In 18th Century Georgian England, donkeys were often kept for hauling wood, crops and other necessities of country life. In this wonderful early embroidery, the stitcher used a myriad of fine embroidery stitches in order to achieve the effect she sought.
The most notable stitches are in the tree leaves, as they were done in a looped wool stitch that many experts classify as stumpwork. Silk floss was as an embellishment used on the windows to create a leaded, small panes. The sky was also done in silk floss in long stitches to resemble clouds.
The soft wool yarn was no doubt produced at home and dyed with vegetable dyes. The donkey’s shape is rounded as a result of careful shading and stitching in long and short stitches. The harness on its head was done in a satin stitch overlay to give it a third-dimensional effect as well.
The tree trunk was shaded and done in long and short stitches. The cottage behind the donkey was made to reflect two different types of materials from which it was created. The side of the building was stitched to resemble brickwork, with a satin stitch and an overlay outline done in a whip stitch fashion. The front, eave and roof were done in long and short stitches.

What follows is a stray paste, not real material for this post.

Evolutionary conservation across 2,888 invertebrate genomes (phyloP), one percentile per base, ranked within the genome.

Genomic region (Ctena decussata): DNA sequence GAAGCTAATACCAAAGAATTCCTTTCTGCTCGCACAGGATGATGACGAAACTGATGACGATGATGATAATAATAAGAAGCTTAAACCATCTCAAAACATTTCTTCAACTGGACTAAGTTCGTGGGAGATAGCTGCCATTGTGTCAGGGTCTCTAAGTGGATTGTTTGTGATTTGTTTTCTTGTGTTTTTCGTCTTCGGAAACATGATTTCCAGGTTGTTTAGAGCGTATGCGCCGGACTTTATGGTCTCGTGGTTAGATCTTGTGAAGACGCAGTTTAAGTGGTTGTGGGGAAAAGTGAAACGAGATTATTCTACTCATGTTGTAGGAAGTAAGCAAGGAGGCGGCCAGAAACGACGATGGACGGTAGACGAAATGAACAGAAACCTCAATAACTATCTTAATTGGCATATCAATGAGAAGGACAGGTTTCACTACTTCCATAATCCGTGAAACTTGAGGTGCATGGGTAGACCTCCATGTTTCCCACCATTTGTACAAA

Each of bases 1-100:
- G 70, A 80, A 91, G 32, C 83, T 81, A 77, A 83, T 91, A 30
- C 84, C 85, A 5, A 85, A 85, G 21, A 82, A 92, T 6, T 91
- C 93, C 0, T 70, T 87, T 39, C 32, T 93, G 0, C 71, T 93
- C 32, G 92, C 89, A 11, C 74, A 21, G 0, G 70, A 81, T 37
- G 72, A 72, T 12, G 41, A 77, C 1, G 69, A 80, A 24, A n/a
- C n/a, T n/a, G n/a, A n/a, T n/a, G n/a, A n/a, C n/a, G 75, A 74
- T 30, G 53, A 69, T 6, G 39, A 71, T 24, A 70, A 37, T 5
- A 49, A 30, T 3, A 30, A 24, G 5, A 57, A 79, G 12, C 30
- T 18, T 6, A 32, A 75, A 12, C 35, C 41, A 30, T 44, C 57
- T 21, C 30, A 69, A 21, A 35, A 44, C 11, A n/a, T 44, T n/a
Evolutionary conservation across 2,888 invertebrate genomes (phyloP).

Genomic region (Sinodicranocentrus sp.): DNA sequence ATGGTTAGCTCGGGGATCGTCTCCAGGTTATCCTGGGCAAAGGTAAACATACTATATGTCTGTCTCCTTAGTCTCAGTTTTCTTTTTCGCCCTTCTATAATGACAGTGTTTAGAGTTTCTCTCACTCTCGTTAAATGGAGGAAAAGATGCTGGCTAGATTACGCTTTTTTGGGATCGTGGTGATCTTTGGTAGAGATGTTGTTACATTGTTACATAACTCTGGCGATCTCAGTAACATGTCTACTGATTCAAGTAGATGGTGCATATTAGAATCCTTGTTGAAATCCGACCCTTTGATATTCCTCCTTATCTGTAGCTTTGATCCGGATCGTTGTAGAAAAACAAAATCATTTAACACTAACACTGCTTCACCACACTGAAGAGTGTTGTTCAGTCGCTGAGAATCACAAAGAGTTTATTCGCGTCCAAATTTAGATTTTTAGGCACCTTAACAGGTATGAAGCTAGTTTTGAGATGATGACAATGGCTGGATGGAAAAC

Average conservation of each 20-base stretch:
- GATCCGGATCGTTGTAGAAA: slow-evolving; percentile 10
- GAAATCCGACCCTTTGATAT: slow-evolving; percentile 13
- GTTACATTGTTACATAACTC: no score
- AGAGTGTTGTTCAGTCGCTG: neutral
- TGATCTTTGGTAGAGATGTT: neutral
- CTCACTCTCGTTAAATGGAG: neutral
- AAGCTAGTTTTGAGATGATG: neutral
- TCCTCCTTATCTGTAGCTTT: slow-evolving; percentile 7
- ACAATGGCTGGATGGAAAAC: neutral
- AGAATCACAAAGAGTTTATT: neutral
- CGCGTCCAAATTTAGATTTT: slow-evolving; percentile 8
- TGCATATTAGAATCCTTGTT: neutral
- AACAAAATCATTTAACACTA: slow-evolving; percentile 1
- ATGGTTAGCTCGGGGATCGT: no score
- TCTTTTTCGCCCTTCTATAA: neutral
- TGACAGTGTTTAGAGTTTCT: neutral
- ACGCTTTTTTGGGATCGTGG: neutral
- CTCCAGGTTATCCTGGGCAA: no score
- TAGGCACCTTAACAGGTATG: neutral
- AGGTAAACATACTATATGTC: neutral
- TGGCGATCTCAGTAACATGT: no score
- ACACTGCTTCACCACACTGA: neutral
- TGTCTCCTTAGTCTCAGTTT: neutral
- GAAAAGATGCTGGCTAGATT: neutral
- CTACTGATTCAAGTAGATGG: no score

There are some indistinct embroidered buildings in the far background with shrubbery in front of them. All the leaves and shrubbery in this work were done in the same type of third-dimensional stitching that only appear in Georgian and Regency work.
The principle colors of the hand-dyed and hand-spun wool yarn work harmoniously with each other. Overall, the stitching is finely executed, which shows the expertise of the stitcher.
The piece is framed in a flat rosewood frame with a wide wood and gesso gilded slip. The colors of the rosewood work well with the colors of the wool embroidery. The rosewood has acquired a rich reddish-brown color and a soft patina. An old piece of glass was used when this picture was re-framed sometime later than the original woolwork.
The overall condition of the piece is excellent, especially considering the age of the embroidery of over 200 years. The silk floss in the sky seems to have broken its individual threads throughout. However, one’s attention is more focused on the fabulous raised wool embroidery rather than the area of the gold silk of the sky. As the color scheme is somber, this piece would best be displayed in good light. The grays, browns and teal blues would all benefit from additional lighting. The frame is generally in excellent condition, but it has some minor old scratching.
It measures 19-1/8 inches wide by 17 inches high, including the frame.